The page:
Has a teacher ridiculed you for asking too many questions?

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Jayo
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26 Jul 2021, 7:16 pm

I read a few random articles on "teacher bullying" of ASD/HFA students in schools, which is, quite indignantly, just beyond the pale :evil:
It's beyond a simpler case of the teacher turning a blind eye to others bullying a student with special needs.

The passage below from one such article illustrates a flippant attitude demonstrated by one teacher towards an autistic student. Heck I remember back in the late 80s in grades 9-10 I asked a teacher a clarifying question on some expectation of an assignment or whatever, and could detect some derisive snickers from others, and subtle contempt from the teacher - even though us Aspie folk are not naturally attuned to subtle emotions and state of mind in general, we (or at least I) seem to be more attuned to it when it's an affront towards us :x

Then I recall getting the "what's wrong with you" comments, or "it's like you're really smart, but you're not all there at the same time" from peers, based on my asking these "obvious" questions.

Note that said questions aren't so much about the substance, but about the process...that is, I understood certain concepts, terms, and logic / reasoning, but would tend to "misfire" when trying to arrive at a coherent vision of the process that was expected at me. I think it was due to the "parts to whole" problem of Aspergers as well as the executive dysfunction (which is what makes it principally a social learning disability, but impacts in this area as well).

As you might have predicted, this discouraged me from raising clarifying questions on assignment expectations & process in later grades, however legitimate they may have been - so my parent-teacher interviews were fraught with the same "Jayo always seems to misinterpret the purpose of assignments" (and oh, by the way, he doesn't have any friends in the class) :roll:
So then I asked the teacher separately after class, but used this sparingly as I didn't want to be too annoying... b/c hey, teachers are human too, and if you're on their sh*t list then they might intentionally give you bad grades regardless just out of spite :( like, just enough to show conscientiousness, but not so much that I was "special". As I adapted this approach in Grade 12 it certainly paid off and thus was a big foray into "masking" :P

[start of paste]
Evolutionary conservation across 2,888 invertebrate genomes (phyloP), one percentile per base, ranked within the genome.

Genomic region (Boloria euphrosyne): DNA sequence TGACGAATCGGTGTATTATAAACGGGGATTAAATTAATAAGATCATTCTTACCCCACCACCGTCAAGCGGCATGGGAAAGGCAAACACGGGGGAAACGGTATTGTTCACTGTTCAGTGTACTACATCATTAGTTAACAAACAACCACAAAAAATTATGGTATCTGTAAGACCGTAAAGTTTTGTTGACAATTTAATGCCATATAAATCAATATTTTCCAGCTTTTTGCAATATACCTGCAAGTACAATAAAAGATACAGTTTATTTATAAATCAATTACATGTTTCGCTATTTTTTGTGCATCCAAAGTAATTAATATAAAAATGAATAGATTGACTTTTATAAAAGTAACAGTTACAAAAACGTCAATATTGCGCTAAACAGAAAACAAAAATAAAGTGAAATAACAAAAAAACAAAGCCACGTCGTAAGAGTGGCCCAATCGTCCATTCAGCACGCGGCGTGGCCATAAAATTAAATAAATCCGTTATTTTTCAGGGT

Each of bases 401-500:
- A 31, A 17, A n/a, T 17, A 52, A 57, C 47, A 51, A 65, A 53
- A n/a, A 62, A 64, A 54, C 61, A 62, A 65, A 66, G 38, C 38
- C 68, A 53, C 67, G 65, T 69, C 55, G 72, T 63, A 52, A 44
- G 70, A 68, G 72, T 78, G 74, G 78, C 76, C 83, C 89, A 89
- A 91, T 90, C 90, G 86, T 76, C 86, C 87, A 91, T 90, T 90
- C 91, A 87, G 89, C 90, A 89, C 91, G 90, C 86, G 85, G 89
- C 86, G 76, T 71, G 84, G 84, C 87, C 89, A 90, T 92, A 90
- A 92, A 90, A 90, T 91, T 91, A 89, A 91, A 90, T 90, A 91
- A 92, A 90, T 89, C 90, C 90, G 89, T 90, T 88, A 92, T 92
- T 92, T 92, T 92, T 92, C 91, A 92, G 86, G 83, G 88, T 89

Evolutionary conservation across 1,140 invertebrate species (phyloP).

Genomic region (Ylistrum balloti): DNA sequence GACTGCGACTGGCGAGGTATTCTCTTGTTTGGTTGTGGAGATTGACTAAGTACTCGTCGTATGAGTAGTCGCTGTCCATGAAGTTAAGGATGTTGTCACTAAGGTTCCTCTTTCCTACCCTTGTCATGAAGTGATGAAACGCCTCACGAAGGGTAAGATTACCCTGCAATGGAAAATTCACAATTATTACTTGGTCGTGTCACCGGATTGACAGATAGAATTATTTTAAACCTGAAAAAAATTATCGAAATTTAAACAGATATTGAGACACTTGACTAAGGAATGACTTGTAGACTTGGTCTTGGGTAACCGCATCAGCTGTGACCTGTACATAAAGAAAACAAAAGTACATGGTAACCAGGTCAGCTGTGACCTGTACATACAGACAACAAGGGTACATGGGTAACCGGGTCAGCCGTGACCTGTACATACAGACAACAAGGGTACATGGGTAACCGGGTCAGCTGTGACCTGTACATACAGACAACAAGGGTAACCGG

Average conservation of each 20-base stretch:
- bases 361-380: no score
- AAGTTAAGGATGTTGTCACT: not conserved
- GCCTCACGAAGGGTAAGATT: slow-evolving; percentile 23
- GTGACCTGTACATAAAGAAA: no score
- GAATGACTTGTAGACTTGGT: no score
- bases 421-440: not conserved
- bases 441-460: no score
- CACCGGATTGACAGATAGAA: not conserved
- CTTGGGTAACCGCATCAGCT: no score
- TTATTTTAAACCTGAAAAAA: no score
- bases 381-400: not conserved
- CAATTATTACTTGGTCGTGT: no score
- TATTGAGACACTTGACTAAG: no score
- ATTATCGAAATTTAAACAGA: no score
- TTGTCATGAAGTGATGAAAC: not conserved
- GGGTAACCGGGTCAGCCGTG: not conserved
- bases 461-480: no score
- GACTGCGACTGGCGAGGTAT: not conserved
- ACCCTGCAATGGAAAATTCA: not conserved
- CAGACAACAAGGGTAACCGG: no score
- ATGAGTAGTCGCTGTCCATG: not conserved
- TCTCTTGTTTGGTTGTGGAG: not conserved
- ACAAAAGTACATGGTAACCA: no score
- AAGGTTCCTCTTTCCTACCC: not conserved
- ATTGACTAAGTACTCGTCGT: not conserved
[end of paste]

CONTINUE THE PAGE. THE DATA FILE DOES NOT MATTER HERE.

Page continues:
If any of you have read "The Work Survival Guide for Aspergers" by Barbara Bissonnette, she openly acknowledges that reluctance to ask "obvious" questions at work is likely a by-product of bullying in one's formative years. I can totally relate to that given my history!! 8O



Jayo
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26 Jul 2021, 7:17 pm

Oh here's that passage I was referring to...

Michelle said her teenage son was also bullied by a teacher.

"When my son is not sure what is expected from him in an academic task, he tends to ask a lot of questions.

"And so the teacher shamed him in front of the rest of the class and used phrases like, 'oh well, you should be able to figure this out yourself'.

"And then when he tried to ask another question, he was actually sent out of the class and excluded for the rest of the lesson."

Michelle's son is now home schooled.



HeroOfHyrule
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26 Jul 2021, 7:32 pm

I had experiences like that in school. Teachers treated me like I was purposely wasting their time, and would encourage other kids to pick on me for not knowing what to do. This was part of the reason I was behind in most subjects, since I learned to just not ask anything and to just sort of give up on trying to understand things I needed more help with.

I'm glad I went to online school for high school though, because I noticed the teachers didn't act like that as a lot of the kids there had learning or behavioural issues, so they were very patient and helpful.


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Trogluddite
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26 Jul 2021, 7:33 pm

Yes, that all sounds very familiar - right down to the thing of it being about the "procedural" side of things. And not just teachers, either - in the workplace, dealing with officials in tax/benefit offices, healthcare appointments, making arrangements for social occasions, etc. But, for sure, most ironic at school, because it is specifically a place for learning things!


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Mountain Goat
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26 Jul 2021, 7:55 pm

Jayo wrote:
Oh here's that passage I was referring to...

Michelle said her teenage son was also bullied by a teacher.

"When my son is not sure what is expected from him in an academic task, he tends to ask a lot of questions.